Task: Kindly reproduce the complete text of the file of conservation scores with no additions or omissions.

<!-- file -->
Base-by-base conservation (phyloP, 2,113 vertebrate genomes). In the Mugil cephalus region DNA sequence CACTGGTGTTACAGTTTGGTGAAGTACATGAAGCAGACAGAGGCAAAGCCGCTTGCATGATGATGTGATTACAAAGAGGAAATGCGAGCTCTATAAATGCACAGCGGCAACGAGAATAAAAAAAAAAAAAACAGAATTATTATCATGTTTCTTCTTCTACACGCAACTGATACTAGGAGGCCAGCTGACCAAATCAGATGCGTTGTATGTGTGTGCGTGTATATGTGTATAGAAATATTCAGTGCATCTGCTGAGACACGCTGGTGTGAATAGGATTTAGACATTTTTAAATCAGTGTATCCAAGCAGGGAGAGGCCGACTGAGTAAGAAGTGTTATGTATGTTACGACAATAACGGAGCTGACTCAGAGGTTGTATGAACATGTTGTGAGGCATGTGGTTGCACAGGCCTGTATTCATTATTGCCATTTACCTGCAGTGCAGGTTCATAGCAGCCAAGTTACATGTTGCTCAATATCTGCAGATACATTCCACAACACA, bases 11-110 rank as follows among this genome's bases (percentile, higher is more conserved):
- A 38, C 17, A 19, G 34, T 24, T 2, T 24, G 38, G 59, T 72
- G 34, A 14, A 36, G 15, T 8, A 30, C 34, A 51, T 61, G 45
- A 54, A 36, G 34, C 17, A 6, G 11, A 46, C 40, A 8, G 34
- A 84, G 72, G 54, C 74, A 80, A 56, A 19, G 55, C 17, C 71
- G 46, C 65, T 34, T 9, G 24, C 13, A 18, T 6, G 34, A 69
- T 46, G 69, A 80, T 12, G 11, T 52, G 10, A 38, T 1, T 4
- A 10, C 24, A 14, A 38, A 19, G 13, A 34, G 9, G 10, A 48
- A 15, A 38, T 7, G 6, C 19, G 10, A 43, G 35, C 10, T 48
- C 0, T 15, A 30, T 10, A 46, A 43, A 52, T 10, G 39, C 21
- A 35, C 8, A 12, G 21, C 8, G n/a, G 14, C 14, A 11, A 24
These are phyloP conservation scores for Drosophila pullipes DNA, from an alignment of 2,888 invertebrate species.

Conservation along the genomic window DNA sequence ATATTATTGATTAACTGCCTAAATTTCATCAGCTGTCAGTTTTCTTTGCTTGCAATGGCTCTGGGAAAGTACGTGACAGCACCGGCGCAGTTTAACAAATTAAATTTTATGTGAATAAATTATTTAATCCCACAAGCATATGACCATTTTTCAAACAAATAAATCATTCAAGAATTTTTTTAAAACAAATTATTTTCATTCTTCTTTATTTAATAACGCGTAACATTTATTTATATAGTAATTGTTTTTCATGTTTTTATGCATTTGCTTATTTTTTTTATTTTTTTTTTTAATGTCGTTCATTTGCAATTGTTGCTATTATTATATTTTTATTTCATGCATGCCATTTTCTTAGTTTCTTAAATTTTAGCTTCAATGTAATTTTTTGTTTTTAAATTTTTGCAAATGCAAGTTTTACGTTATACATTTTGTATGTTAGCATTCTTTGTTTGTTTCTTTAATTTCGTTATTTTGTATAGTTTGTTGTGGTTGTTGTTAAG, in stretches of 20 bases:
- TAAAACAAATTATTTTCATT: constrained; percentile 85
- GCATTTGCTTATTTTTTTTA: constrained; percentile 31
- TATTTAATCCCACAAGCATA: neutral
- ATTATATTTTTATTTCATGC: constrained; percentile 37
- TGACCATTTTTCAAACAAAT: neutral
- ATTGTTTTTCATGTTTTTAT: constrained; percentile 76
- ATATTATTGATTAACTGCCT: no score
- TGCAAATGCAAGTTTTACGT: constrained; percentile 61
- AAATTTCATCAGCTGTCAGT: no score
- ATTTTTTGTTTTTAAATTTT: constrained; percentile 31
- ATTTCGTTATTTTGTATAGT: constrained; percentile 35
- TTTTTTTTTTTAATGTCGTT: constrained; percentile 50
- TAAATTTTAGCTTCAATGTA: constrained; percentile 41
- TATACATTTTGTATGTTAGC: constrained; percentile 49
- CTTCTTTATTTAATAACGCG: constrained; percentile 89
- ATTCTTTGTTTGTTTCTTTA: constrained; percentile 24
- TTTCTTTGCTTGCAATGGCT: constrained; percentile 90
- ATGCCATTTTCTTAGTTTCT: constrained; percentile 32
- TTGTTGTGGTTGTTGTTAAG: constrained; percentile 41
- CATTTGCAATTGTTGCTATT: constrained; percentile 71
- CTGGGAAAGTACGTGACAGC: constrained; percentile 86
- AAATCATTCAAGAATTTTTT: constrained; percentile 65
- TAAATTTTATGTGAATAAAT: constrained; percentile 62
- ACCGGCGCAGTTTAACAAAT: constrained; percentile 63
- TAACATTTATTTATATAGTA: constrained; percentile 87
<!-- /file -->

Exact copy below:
Base-by-base conservation (phyloP, 2,113 vertebrate genomes). In the Mugil cephalus region DNA sequence CACTGGTGTTACAGTTTGGTGAAGTACATGAAGCAGACAGAGGCAAAGCCGCTTGCATGATGATGTGATTACAAAGAGGAAATGCGAGCTCTATAAATGCACAGCGGCAACGAGAATAAAAAAAAAAAAAACAGAATTATTATCATGTTTCTTCTTCTACACGCAACTGATACTAGGAGGCCAGCTGACCAAATCAGATGCGTTGTATGTGTGTGCGTGTATATGTGTATAGAAATATTCAGTGCATCTGCTGAGACACGCTGGTGTGAATAGGATTTAGACATTTTTAAATCAGTGTATCCAAGCAGGGAGAGGCCGACTGAGTAAGAAGTGTTATGTATGTTACGACAATAACGGAGCTGACTCAGAGGTTGTATGAACATGTTGTGAGGCATGTGGTTGCACAGGCCTGTATTCATTATTGCCATTTACCTGCAGTGCAGGTTCATAGCAGCCAAGTTACATGTTGCTCAATATCTGCAGATACATTCCACAACACA, bases 11-110 rank as follows among this genome's bases (percentile, higher is more conserved):
- A 38, C 17, A 19, G 34, T 24, T 2, T 24, G 38, G 59, T 72
- G 34, A 14, A 36, G 15, T 8, A 30, C 34, A 51, T 61, G 45
- A 54, A 36, G 34, C 17, A 6, G 11, A 46, C 40, A 8, G 34
- A 84, G 72, G 54, C 74, A 80, A 56, A 19, G 55, C 17, C 71
- G 46, C 65, T 34, T 9, G 24, C 13, A 18, T 6, G 34, A 69
- T 46, G 69, A 80, T 12, G 11, T 52, G 10, A 38, T 1, T 4
- A 10, C 24, A 14, A 38, A 19, G 13, A 34, G 9, G 10, A 48
- A 15, A 38, T 7, G 6, C 19, G 10, A 43, G 35, C 10, T 48
- C 0, T 15, A 30, T 10, A 46, A 43, A 52, T 10, G 39, C 21
- A 35, C 8, A 12, G 21, C 8, G n/a, G 14, C 14, A 11, A 24
These are phyloP conservation scores for Drosophila pullipes DNA, from an alignment of 2,888 invertebrate species.

Conservation along the genomic window DNA sequence ATATTATTGATTAACTGCCTAAATTTCATCAGCTGTCAGTTTTCTTTGCTTGCAATGGCTCTGGGAAAGTACGTGACAGCACCGGCGCAGTTTAACAAATTAAATTTTATGTGAATAAATTATTTAATCCCACAAGCATATGACCATTTTTCAAACAAATAAATCATTCAAGAATTTTTTTAAAACAAATTATTTTCATTCTTCTTTATTTAATAACGCGTAACATTTATTTATATAGTAATTGTTTTTCATGTTTTTATGCATTTGCTTATTTTTTTTATTTTTTTTTTTAATGTCGTTCATTTGCAATTGTTGCTATTATTATATTTTTATTTCATGCATGCCATTTTCTTAGTTTCTTAAATTTTAGCTTCAATGTAATTTTTTGTTTTTAAATTTTTGCAAATGCAAGTTTTACGTTATACATTTTGTATGTTAGCATTCTTTGTTTGTTTCTTTAATTTCGTTATTTTGTATAGTTTGTTGTGGTTGTTGTTAAG, in stretches of 20 bases:
- TAAAACAAATTATTTTCATT: constrained; percentile 85
- GCATTTGCTTATTTTTTTTA: constrained; percentile 31
- TATTTAATCCCACAAGCATA: neutral
- ATTATATTTTTATTTCATGC: constrained; percentile 37
- TGACCATTTTTCAAACAAAT: neutral
- ATTGTTTTTCATGTTTTTAT: constrained; percentile 76
- ATATTATTGATTAACTGCCT: no score
- TGCAAATGCAAGTTTTACGT: constrained; percentile 61
- AAATTTCATCAGCTGTCAGT: no score
- ATTTTTTGTTTTTAAATTTT: constrained; percentile 31
- ATTTCGTTATTTTGTATAGT: constrained; percentile 35
- TTTTTTTTTTTAATGTCGTT: constrained; percentile 50
- TAAATTTTAGCTTCAATGTA: constrained; percentile 41
- TATACATTTTGTATGTTAGC: constrained; percentile 49
- CTTCTTTATTTAATAACGCG: constrained; percentile 89
- ATTCTTTGTTTGTTTCTTTA: constrained; percentile 24
- TTTCTTTGCTTGCAATGGCT: constrained; percentile 90
- ATGCCATTTTCTTAGTTTCT: constrained; percentile 32
- TTGTTGTGGTTGTTGTTAAG: constrained; percentile 41
- CATTTGCAATTGTTGCTATT: constrained; percentile 71
- CTGGGAAAGTACGTGACAGC: constrained; percentile 86
- AAATCATTCAAGAATTTTTT: constrained; percentile 65
- TAAATTTTATGTGAATAAAT: constrained; percentile 62
- ACCGGCGCAGTTTAACAAAT: constrained; percentile 63
- TAACATTTATTTATATAGTA: constrained; percentile 87